The volume of completed mergers and acquisitions (M&A) worldwide in the insurance industry continues its downward trend with activity down 24 percent to 170 deals in the first six months of 2017 compared to 186 in the preceding period.
The volume of completed mergers and acquisitions (M&A) worldwide in the insurance industry continues its downward trend with activity down 24 percent to 170 deals in the first six months of 2017 compared to 186 in the preceding period and significantly down from 2015 result of 225 deals, according to the Clyde & Co Growth Report mid-year update.
Andrew Holderness, Global Head of the Corporate Insurance Group, says: “Uncertainty is the enemy of deal-making. M&A has risen in the Americas now that the uncertainty that plagued the market in the run-up to the US presidential election has eased somewhat. However, in Europe, uncertainty persists with Brexit acting as a significant brake on M&A activity.”
Activity in Europe is down 28 per cent in the past six months, in part due to the distraction of Brexit, while completed M&A deals in the Asia Pacific fell to 22 from 36 in the second half of 2016, partly due to temporary monetary controls in place in China.
Despite a reported drop off in Insurtech investment in the first quarter of the year – with funding at USD280 million, down USD500 million from the same quarter in 2016 according to figures from Startupbootcamp and PwC – the application of technology as a solution to deliver growth remains a priority for many businesses around the world.
“Technology offers new distribution routes and access to new markets and new customers, the holy grail for any insurer with growth ambitions,” said Holderness. “At the same time technology can bring substantial efficiencies and slash costs, resulting in a dramatic impact to the bottom line and will continue to dominate the corporate agenda of insurers for the coming years.”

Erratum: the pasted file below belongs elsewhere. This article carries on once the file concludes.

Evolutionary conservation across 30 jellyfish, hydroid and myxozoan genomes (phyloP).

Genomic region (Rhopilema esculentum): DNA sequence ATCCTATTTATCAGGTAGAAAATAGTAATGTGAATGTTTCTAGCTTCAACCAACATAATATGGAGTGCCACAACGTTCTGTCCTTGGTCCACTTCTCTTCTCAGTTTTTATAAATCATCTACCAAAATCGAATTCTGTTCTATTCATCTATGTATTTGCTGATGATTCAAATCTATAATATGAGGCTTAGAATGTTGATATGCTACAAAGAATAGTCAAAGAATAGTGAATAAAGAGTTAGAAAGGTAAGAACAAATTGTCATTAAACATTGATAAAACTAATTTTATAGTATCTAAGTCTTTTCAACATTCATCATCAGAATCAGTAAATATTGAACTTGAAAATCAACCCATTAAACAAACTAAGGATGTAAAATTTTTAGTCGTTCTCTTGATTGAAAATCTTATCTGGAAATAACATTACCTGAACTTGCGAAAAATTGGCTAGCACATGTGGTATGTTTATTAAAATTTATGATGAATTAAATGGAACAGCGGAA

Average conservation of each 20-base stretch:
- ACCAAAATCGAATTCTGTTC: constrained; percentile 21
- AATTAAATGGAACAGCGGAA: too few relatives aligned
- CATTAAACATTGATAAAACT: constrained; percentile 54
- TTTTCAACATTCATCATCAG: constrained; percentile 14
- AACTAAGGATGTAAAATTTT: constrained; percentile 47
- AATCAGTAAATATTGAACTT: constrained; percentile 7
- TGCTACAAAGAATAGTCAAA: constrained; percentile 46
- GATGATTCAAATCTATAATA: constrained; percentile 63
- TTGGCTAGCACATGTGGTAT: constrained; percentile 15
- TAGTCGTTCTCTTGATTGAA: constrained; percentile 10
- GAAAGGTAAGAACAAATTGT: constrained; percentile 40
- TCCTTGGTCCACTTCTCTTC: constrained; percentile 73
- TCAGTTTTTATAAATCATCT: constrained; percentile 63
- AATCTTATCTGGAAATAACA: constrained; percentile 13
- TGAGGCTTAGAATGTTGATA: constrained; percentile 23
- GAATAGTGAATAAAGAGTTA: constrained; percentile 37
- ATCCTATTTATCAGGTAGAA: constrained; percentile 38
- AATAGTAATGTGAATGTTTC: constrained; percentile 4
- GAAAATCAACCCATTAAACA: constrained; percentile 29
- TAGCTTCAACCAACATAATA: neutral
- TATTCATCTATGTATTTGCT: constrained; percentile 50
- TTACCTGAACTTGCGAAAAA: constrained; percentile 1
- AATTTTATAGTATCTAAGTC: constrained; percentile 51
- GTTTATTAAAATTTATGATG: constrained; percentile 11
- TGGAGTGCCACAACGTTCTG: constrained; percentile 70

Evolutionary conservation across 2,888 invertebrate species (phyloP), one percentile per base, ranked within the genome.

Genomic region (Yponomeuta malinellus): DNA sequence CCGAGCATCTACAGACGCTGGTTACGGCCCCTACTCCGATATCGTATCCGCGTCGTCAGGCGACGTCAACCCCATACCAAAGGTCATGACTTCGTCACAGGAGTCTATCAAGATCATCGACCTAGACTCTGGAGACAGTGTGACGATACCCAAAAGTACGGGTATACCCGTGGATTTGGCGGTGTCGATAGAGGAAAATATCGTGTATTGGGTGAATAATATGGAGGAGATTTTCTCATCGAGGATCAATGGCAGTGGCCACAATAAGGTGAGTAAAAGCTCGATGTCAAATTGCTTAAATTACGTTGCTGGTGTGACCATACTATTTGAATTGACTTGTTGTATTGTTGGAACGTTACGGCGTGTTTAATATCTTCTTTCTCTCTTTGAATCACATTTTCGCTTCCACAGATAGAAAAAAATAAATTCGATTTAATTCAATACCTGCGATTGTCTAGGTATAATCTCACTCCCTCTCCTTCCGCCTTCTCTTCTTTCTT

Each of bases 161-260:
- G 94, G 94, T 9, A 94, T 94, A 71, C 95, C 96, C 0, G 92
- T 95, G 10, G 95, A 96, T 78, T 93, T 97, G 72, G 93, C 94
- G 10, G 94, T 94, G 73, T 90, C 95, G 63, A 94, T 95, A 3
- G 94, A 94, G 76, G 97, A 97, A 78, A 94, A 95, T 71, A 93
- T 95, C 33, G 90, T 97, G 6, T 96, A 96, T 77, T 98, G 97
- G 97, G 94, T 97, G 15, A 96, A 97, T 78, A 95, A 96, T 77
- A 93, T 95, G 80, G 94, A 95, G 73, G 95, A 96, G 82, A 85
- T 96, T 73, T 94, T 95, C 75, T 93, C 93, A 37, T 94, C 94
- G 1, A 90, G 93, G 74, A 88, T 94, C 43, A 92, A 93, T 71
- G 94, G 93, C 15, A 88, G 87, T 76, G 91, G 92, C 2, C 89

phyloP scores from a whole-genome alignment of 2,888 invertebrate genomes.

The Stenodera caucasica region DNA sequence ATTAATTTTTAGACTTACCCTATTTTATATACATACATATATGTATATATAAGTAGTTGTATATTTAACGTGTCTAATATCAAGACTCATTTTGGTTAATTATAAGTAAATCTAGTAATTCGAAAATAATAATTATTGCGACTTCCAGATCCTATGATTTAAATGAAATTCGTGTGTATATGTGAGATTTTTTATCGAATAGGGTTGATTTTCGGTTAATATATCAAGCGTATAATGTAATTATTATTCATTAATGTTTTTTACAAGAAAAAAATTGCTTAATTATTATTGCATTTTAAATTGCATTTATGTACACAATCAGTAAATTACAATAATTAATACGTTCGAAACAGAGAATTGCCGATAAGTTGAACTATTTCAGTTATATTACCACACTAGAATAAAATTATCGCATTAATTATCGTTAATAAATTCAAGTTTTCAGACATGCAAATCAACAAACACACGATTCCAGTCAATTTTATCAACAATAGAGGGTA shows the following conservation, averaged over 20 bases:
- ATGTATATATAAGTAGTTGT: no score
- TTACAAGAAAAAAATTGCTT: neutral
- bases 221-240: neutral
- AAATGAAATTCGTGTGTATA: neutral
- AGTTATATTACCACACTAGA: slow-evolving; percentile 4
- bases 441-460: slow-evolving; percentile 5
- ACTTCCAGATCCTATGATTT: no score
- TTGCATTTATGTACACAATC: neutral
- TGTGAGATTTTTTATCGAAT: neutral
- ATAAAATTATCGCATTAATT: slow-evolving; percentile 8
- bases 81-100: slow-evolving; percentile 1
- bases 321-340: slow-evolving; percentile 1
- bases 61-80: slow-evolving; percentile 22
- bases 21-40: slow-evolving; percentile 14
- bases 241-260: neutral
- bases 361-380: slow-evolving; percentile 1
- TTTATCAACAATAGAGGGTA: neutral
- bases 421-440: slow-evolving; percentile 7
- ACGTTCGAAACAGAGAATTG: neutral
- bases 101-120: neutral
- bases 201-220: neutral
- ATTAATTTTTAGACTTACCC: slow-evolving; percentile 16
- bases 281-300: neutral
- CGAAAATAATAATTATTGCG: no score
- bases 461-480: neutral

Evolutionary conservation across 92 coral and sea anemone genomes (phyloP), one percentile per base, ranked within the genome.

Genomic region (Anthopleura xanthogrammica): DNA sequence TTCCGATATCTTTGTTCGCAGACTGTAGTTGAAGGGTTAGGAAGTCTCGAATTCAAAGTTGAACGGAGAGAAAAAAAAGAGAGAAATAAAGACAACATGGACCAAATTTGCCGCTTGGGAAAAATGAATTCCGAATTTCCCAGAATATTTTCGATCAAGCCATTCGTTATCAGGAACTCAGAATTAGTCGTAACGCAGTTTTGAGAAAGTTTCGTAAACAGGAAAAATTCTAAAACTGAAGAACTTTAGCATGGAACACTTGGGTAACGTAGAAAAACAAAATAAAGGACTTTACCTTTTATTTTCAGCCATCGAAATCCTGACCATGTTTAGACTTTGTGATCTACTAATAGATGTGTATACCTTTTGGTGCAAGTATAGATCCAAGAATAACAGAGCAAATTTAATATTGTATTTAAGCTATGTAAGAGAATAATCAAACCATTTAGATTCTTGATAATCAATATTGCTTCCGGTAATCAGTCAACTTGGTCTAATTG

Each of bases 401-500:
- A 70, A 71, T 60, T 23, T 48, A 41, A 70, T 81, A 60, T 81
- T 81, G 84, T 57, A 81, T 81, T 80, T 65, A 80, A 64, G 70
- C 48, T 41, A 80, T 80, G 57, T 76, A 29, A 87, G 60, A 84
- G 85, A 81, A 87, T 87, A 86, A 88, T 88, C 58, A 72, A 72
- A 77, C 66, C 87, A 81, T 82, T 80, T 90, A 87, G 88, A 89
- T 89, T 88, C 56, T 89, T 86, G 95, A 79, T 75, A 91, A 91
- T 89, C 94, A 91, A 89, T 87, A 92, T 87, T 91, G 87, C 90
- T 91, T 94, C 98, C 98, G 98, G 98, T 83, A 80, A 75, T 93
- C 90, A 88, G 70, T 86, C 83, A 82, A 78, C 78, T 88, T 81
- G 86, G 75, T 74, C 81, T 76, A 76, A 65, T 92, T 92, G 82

The rise of broker facilities and an increasing number of managing general agents entering the market is putting additional pressure on insurers and may result in an increasing number of businesses being put up for sale. “The environment hasn’t got any easier for insurers in the last six months,” says Holderness. “Investment returns remain under pressure and abundant liquidity in the market means there’s little room to differentiate on price. One key area left in which to generate value is by addressing the cost structure and we will continue to see deals – such as Sompo’s acquisition of Endurance, the largest of the year so far – driven by a combination of desire to broaden international reach as well as to generate economies of scale.”
As markets become less exposed to political and economic uncertainty, the volume of M&A is expected to stabilise or rebound in the second half of the year as insurers continue to drive for growth and new sources of value.